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It’s not every day that a urinal turned upside down becomes a revered work of art. But it epitomizes exactly the dramatic rebellion launched by the Dada artists around the time of World War I. Reacting to the horrors of that war and the society that waged it, the Dadaists rejected such traditional values as aesthetics in art. “No avant-garde movement has been more influential,” says Leah Dickerman, curator of the exhibit “Dada,” now at the National Gallery of Art. The show is the first Dada-only museum exhibition in the United States. At first glance, the works of Dada, named for a nonsensical word picked at random from a French dictionary, can look more like adolescent nonsense than art. Think, for instance, of a graffiti mustache scrawled on the Mona Lisa or recorded gibberish sounds like “baumf!” But these artists — including Hans Arp, Marcel Duchamp, Max Ernst, Francis Picabia, and Kurt Schwitters — did more than just assert their independence. They pushed the art world toward modernity. Dada was born in a time of cultural upheaval. In protest against the barbarism of World War I, the rise of mass media, and rampant industrialization, the Dadaists toppled old standards with a kind of frenetic energy from about 1916 to 1924. (By then, surrealism, Dada’s natural child, was becoming the new cutting edge.) The National Gallery exhibit, which runs until May 14 before traveling to New York’s Museum of Modern Art, is the most comprehensive compilation of Dada works to appear in the United States — although its nearly 450 objects pale in comparison to the more than 1,900 objects in the show when it ran last year at Paris’ Centre Pompidou. Nonetheless, the National Gallery show superbly explores the tensions of war and politics, mixed with a raucous irreverence, that characterized Dada. The exhibit opens with Tristan Tzara’s famous words plastered on the wall in large black letters: “Art needs an operation.” Tzara used such shock-tactic commentary to reject the conventional artistic ideas of the day. Dickerman has organized the exhibit around the major cities of the movement — Zurich, Berlin, Hannover, Cologne, New York, and Paris — to emphasize the geographical influences on the artists’ work. Dada began in Zurich, a melting pot of political and intellectual refugees. Artists and writers gathered at Cabaret Voltaire to write dramatic manifestos, hold public readings, and experiment with song and dance. Hans Arp and his companion Sophie Taeuber were on the forefront of the Zurich scene. The National Gallery show has Arp’s famous collage, which he created, he claimed, by gluing pieces of paper onto a canvas wherever they had fallen. Arp thus turned his back on rigid artistic styling and embraced the laws of chance. Taeuber is represented by her wooden puppets, whose likenesses stem from folk art, and a 1916 needlepoint wall hanging, “Untitled (Vertical-Horizontal Composition).” By using needlepoint to create these colored squares and rectangles, Taeuber was deliberately moving beyond formally recognized artistic media such as canvas and oil paint. Later artists went even further. Hans Richter, for example, painted his “Visionares Selbstportat (Visionary Self-Portrait)” completely in the dark. “Art was not to look away from contemporary life,” says Dickerman, but “rather to look hard.” And that means that some of Dada’s art is more gruesome than beautiful. It’s certainly true for the artists in Berlin, where the political venom was barely contained. The work that came out of the city reflected their anger. A 2004 reconstruction of John Heartfield and Rudolf Schlichter’s lost original “Preussischer Erzengel (Prussian Archangel)” particularly expresses the harsh realities of life during World War I. “Prussian Archangel,” a soldier’s body topped with a papier-mâché pig’s head, was originally exhibited at the First International Dada Fair in 1920. Today, it hangs from the ceiling in the National Gallery. The refrain of a German Christmas carol, “I come from Heaven, from Heav’n on high,” is printed on the soldier’s waistband. A sign hangs down from the waist, reading in German, “In order to understand this work of art completely, one should drill daily for twelve hours with a heavily packed knapsack in full marching order in the Tempelhof Field,” a military training ground in Berlin. That strong political message landed Heartfield and Schlichter in court for defamation of the army. But the artists were able to duck jail time and a fine with the defense that “Prussian Archangel” was just a practical joke. Along with sculptures and wall hangings, the exhibit presents multimedia art such as black-and-white silent films that shows Dada’s fascination with new technology and the artists’ desire to manipulate viewers’ experiences. A small sound room plays recordings of Raoul Hausmann, a Berlin Dadaist, vocalizing syllables and experimenting with repetitive noises like “grimm glimm gnimm bimbimm!” Hausmann also produced revolutionary “assemblage” sculptures that point to the Dadaists’ rejection of the machine age. His “Mechanical Head (The Spirit of Our Age)” consists of a wig-maker’s dummy head to which are attached such mechanical devices as a typewriter cylinder, segments of measuring tape, and a collapsible cup. “It’s hard looking at the piece now to see what a watershed moment that was. Previous [sculpture] was either modeled or carved out of a single material,” says Dickerman. “This work is a commentary stressing the different elements that underline the modern interest — time and money and quantification.” The exhibit closes with New York and Paris, two cities central to the movement. Marcel Duchamp, one of the most famous artists associated with Dada, took the question of “What is art?” to the next level. In Paris, he became a sort of graffiti artist, taking a copy of Leonardo da Vinci’s famous Mona Lisa and adding a mustache and goatee. He named it “L.H.O.O.Q.,” which read out loud in French loosely translates to “She’s hot.” Dada influences can still be seen in today’s art world, says Dickerman. “Dada’s interest in war and technology and the changes in media culture, I think, make it resonate with the situation today.” And, to be sure, Duchamp’s urinal, his “Fountain,” continues to be a draw.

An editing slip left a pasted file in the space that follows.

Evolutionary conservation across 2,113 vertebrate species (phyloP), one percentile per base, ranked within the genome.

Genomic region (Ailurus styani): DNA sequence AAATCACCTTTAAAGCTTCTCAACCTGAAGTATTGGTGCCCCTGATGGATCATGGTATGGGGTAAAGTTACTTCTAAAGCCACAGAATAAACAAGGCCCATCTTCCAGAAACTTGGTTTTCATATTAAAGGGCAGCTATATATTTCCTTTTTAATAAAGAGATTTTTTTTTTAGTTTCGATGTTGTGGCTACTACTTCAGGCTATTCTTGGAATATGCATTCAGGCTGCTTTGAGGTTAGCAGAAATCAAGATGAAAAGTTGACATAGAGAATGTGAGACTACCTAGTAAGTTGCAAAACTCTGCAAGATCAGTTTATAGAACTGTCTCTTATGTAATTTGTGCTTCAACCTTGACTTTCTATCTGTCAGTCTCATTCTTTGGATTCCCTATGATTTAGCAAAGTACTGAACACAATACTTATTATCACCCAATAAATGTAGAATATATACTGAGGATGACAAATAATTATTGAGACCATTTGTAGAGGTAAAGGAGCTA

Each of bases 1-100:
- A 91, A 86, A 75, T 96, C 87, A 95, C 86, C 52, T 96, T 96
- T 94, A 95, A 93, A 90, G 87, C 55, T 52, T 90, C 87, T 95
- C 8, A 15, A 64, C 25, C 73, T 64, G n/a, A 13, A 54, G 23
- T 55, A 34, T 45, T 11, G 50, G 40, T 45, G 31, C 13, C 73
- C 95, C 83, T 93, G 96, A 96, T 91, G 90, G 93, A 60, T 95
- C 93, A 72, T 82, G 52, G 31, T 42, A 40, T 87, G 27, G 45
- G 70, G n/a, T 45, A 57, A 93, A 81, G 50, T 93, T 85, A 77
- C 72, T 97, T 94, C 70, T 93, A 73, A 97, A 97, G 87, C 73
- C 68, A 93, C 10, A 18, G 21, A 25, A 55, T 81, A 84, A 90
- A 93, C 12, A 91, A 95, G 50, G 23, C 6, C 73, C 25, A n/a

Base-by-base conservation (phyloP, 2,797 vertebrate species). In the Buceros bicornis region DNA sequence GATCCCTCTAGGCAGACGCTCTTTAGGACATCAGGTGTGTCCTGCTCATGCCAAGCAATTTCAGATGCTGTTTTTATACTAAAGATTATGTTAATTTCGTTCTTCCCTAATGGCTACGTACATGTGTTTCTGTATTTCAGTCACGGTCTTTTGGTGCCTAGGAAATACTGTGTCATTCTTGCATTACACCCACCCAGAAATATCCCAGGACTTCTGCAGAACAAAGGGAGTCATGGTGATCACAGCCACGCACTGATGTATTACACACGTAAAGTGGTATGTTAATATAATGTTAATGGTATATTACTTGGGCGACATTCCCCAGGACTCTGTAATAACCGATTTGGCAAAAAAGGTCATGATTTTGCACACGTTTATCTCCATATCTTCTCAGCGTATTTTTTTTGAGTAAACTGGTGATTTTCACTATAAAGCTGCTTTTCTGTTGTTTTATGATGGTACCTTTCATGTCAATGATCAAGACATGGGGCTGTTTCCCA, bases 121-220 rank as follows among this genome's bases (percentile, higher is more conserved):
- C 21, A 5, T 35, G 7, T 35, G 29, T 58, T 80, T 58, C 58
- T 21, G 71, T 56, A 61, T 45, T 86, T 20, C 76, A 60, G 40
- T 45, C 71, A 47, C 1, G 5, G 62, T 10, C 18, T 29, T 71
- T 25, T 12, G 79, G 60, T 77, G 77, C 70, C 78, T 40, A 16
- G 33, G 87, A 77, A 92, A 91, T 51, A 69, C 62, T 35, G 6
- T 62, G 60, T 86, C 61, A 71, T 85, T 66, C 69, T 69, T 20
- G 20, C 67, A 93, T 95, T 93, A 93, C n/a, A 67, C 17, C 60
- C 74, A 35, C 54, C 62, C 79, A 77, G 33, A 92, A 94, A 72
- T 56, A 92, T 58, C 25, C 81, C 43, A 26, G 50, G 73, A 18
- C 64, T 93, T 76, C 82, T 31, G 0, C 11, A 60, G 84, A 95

Anna Palmer can be reached at [email protected].